Pathana, a class act throughout the season

Wednesday, 25 June 2014 00:00 -     - {{hitsCtrl.values.hits}}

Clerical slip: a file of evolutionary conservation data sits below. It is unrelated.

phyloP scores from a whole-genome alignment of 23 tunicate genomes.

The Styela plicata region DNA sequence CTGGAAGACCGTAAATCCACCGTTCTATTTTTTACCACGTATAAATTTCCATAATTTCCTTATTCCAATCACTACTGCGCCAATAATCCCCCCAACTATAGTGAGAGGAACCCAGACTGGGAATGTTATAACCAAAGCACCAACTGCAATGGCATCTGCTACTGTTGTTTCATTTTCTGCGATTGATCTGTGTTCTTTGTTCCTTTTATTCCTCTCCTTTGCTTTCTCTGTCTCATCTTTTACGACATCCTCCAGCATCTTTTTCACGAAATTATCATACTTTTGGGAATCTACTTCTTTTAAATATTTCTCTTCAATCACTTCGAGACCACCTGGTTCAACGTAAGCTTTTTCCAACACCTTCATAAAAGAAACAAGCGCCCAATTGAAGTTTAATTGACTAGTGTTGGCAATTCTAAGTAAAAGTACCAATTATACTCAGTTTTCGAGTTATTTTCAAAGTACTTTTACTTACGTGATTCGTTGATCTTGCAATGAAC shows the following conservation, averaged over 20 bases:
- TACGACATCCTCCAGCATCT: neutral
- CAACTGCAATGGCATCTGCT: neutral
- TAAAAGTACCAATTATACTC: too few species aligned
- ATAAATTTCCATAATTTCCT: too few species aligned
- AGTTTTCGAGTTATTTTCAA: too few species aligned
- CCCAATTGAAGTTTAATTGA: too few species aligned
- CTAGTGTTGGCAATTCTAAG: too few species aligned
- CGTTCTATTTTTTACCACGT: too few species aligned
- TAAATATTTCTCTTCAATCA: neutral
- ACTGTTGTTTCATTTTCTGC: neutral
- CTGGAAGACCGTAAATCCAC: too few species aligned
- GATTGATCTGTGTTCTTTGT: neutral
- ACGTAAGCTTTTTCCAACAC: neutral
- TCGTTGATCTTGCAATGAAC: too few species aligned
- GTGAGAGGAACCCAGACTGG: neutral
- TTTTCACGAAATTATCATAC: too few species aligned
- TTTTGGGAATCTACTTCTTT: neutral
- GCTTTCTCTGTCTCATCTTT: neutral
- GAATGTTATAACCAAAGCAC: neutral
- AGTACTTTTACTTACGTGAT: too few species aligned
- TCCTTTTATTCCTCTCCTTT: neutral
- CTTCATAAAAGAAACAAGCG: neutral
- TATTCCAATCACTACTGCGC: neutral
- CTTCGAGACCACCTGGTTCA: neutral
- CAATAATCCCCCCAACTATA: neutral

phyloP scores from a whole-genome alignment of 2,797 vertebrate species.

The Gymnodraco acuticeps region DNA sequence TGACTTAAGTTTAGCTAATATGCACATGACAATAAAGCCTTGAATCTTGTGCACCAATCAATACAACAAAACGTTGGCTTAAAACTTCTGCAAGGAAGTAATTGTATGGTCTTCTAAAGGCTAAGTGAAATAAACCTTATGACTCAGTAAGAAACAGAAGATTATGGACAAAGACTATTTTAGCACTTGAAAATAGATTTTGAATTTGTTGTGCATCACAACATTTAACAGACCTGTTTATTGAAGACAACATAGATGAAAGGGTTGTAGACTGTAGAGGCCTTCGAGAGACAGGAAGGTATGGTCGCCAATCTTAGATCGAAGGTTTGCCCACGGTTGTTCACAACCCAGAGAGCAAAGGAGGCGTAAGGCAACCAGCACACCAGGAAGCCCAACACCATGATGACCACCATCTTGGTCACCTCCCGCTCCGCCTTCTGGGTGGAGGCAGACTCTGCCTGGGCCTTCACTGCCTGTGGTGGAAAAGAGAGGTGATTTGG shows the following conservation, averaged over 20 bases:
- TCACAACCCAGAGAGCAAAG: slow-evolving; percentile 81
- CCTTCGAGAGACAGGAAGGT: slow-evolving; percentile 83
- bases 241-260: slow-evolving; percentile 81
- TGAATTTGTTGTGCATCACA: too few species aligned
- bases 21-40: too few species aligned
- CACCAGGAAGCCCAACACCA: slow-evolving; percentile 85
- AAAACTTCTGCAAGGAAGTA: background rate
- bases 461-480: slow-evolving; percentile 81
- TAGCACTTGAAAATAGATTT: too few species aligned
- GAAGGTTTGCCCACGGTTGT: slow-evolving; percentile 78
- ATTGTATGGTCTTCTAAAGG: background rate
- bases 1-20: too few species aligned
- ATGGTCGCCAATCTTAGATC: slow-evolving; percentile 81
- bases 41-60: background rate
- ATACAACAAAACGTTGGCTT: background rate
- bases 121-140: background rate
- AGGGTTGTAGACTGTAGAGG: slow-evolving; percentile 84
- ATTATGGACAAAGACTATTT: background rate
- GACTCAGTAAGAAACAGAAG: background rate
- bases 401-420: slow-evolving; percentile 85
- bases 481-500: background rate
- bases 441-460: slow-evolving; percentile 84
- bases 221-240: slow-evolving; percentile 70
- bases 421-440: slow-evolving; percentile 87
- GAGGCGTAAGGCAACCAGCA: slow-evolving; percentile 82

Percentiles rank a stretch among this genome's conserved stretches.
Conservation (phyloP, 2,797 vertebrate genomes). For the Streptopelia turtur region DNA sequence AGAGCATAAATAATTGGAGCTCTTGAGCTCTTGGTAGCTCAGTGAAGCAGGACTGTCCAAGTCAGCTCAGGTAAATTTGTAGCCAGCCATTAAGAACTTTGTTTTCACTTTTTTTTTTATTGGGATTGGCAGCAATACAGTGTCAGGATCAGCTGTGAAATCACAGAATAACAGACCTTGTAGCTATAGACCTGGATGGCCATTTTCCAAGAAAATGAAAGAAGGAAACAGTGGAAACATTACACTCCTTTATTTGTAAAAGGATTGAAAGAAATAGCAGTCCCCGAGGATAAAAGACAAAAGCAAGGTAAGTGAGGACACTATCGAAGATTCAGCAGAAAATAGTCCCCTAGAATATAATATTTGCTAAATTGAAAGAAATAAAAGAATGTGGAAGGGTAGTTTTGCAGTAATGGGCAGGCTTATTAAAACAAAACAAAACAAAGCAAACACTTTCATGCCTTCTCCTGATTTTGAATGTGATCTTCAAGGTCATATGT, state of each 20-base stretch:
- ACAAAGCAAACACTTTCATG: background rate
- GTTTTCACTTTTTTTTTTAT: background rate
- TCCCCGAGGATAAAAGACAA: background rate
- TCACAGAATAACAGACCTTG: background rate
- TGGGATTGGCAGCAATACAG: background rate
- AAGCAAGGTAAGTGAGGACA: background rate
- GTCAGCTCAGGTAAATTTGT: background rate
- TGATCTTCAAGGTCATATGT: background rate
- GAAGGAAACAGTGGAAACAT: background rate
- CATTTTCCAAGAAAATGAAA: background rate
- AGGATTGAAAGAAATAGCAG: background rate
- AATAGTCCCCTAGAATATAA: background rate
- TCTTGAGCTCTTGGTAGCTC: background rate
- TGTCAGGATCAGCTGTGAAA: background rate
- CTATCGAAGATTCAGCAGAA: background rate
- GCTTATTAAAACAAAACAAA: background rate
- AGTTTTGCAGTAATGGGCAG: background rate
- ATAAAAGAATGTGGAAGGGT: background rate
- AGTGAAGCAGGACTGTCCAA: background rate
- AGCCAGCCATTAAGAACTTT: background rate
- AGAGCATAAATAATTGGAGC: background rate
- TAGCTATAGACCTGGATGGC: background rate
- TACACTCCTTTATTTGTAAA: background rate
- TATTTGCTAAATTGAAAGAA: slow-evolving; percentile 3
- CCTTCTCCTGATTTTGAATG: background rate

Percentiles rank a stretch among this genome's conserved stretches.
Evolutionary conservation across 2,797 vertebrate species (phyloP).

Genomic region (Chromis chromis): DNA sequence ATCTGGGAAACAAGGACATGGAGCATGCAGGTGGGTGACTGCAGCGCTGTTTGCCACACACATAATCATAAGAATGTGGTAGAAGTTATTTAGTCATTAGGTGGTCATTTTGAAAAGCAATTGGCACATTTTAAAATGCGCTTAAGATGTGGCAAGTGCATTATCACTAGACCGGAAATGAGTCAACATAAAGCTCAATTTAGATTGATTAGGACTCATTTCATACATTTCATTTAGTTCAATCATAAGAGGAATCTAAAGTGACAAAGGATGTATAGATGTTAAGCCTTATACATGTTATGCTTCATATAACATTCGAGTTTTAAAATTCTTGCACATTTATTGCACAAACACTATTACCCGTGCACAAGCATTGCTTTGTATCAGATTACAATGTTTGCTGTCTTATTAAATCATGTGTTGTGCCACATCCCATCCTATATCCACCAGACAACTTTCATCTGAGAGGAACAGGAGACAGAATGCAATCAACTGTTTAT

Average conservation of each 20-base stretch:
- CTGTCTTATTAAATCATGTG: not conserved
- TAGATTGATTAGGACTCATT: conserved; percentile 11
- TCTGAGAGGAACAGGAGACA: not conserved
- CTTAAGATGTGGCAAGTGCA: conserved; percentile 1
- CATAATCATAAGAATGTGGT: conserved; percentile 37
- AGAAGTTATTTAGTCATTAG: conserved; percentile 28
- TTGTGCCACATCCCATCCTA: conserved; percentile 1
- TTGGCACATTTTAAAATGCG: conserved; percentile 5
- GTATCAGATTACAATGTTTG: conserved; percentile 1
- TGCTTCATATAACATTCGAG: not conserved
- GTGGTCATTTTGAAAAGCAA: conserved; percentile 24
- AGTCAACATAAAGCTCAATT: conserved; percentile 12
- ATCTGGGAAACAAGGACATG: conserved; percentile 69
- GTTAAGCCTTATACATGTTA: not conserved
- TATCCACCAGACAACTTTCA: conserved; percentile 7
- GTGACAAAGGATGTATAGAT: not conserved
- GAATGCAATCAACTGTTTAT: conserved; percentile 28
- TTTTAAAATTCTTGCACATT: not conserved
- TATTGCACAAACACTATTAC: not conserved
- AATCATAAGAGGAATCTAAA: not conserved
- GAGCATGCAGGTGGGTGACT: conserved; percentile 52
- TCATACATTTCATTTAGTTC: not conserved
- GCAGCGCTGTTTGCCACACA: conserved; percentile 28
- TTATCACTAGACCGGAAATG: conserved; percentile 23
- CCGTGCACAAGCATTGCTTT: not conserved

If KCK had entertained any thoughts of a win against the marauding green army, they vaporised pretty quickly at the Havies on Sunday. For a brief period of time they threatened similar to the fickle weather that Colombo has been experiencing over past few weeks. Pathana were cool, calm and collected and played as if they were out for a stroll in the park. The fact that they were playing on home turf, with their alma mater just a stone’s throw away must have made them feel extremely comfortable. Pathana does not boast of any big stand out names but they play as a single cohesive unit, with each one appreciating the skill of the other and enjoying the game taking the good with the bad in their stride. It is difficult to review the Pathana performance and settle on a man of the match. If, one were to critically examine their performance, their No. 8 has been a class act, as is their two flankers and the three quarter line. As one reviews the performance of the No. 10 his kicking skills has been exemplary, as he is a tactical kicker. The designated chasers of a high kick ensure that they get to the point to make the tackle and are then generally are able to regain possession. When kicking to touch, he was pretty accurate and the forwards ensured that they won the resultant throw in. A lot of praise must go to the efforts of the coaching staff for their exemplary vision, and their success at moulding these youngsters into a well knit, cohesive and effective team. This also shows that Sri Lanka has the skills and the talent to mould such a team and thus the reliance on overseas skills at school level could be a fallacy. Pathana has produced champion outfits in recent times with the resources available to them and have proved that hard work, dedication, self belief and the insatiable desire to win are key ingredients. They may not have the luxuries accorded to certain school kids in terms of nutrition and training facilities but what they have achieved with the resources available is certainly laudable. TCK finished in the number two slot and their style of play and brand of rugby is totally different yet effective. Their risk appetite is rather low and they depend on doing the basics right most of the time which has yielded the desired results. Unlike Pathana, they play some rather hyped games, in terms of the Bradby which to some is the epitome of all rugby games in the season. Whilst this game is rich in tradition and both schools have produced some outstanding ruggerites as well as academics it is not necessarily the best of games of the season. To this extent some of the schools who have blossomed late into the rugby arena are at a distinct disadvantage with no such traditional rivalries to speak of. For TCK, Ratwatte was brilliant throughout the season and his ability to dictate terms in the three quarter line was great. Moving him to the role of centre is a waste of talent and he must occupy his natural slot of No. 10. KCK was definitely a surprise package this season and few would have given them credit to be in the top four at the end of the season. However their performance was steady throughout the season and in certain games they did throttle their opponents into submission. Their slip up against Trinity in the latter stages cost them a higher spot and their performance in the final game was forgettable. Their style was pretty simple and given an opportunity they would play safe and then run the ball only when they were in the opposition half. Thus their attitude of safety first whilst having its positives also meant that they were limited in their scoring opportunities. The No. 8 cannot afford to bind close to the flanker when attempting a break from the base of the scrum and not hope to run into his own flanker. This type of incident cost them a penalty in the final game against Pathana. Much was expected of RC under the tutelage of the former Petes coach. Other than for a couple of games, especially the second leg of the Bradby, which had no bearing on the league, they failed to deliver as expected. They had a good outing against the Petes and rolled all over them to victory. They definitely had a talented bunch, but, on more occasions than not, their three quarters fluffed the hard won possession of the forwards. The pack was pretty dominant in most games and the bulk of the scoring opportunities were created by the marauding forwards. A lack of a coordinated team play cost them some games and they would have learnt that lesson well. Their No. 8 had a good season and needs to have some of the rough edges polished as is with an uncut diamond. The Petes were disappointing in general with injuries to key players and the inclusion of half fit players in the starting line up. The Petes saved the best for the last and their creditable performances against eventual league winners, Pathana, TCK and Kingswood is commendable. They definitely blossomed late and maybe left it tad too late to get into a rhythm and thus missed out on finishing in a higher spot. Without doubt they have a match winner in Dixon and the need to harness his talent further will be paramount in the future. The coaching staff lacked imagination and if that is not fixed, they will languish in the league in the years to come. (The writer can be reached via

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